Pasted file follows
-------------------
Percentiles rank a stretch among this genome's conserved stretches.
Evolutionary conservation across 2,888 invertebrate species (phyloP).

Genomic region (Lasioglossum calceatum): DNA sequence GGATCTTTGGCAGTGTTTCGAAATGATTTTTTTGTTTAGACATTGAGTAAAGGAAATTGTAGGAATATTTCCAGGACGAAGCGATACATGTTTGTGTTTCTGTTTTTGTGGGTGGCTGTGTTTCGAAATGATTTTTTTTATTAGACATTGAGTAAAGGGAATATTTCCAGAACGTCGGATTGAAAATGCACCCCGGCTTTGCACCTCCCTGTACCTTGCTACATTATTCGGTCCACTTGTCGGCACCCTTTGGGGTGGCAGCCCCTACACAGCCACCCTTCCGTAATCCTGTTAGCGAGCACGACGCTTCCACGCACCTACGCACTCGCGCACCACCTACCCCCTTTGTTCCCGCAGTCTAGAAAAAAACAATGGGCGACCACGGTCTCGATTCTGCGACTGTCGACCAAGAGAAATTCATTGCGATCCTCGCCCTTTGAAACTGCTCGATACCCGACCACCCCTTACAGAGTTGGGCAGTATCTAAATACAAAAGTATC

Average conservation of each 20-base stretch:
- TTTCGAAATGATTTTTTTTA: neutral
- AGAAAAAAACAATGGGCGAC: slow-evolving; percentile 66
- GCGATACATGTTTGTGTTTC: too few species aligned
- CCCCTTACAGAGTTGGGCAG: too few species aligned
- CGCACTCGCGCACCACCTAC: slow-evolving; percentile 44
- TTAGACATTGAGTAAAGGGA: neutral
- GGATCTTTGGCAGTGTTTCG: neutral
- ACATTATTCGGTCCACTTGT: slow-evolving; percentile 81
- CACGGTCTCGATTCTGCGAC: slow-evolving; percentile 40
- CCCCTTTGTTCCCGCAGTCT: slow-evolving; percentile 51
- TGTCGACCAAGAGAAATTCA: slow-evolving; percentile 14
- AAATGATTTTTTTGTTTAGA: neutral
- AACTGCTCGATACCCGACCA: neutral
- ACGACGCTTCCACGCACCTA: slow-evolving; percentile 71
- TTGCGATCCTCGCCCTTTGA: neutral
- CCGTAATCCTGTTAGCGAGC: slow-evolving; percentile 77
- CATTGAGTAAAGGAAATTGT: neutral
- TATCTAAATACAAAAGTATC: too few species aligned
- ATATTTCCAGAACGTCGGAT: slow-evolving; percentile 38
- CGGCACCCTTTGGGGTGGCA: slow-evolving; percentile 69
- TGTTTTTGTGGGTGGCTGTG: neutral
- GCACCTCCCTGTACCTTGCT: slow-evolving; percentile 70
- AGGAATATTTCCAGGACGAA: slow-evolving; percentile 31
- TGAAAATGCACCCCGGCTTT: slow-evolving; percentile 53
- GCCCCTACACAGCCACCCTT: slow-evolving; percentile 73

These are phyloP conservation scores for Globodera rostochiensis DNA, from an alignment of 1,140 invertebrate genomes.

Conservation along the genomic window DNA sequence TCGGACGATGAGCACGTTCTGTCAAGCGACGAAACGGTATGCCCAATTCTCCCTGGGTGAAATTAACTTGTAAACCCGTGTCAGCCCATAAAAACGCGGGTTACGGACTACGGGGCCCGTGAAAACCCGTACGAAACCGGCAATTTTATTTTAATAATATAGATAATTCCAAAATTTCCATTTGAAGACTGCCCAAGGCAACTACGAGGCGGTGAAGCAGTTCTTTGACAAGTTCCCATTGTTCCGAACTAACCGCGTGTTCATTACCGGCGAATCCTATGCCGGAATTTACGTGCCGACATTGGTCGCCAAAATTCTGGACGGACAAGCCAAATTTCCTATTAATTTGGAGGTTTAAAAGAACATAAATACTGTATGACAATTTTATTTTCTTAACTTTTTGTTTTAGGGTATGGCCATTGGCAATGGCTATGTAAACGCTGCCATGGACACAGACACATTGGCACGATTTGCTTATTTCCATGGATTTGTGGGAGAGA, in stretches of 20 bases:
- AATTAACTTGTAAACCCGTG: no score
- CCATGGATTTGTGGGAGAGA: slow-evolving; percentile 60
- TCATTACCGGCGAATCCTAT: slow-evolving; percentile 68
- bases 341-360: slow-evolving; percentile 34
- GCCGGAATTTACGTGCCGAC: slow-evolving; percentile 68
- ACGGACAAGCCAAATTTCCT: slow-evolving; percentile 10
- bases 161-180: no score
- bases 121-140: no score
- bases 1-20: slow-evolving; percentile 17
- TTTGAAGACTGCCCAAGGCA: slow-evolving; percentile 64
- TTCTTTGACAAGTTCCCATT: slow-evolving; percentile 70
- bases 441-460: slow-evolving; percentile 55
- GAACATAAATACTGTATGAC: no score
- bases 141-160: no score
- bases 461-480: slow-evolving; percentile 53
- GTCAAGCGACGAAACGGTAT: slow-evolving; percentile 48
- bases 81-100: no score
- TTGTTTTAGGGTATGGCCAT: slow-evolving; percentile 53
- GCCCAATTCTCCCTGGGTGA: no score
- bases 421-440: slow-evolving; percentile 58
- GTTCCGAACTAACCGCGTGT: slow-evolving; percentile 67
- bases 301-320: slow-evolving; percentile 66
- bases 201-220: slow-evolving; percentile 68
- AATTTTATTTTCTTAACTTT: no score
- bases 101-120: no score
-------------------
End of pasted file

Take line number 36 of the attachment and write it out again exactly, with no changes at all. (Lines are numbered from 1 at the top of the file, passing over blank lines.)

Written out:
- GCCGGAATTTACGTGCCGAC: slow-evolving; percentile 68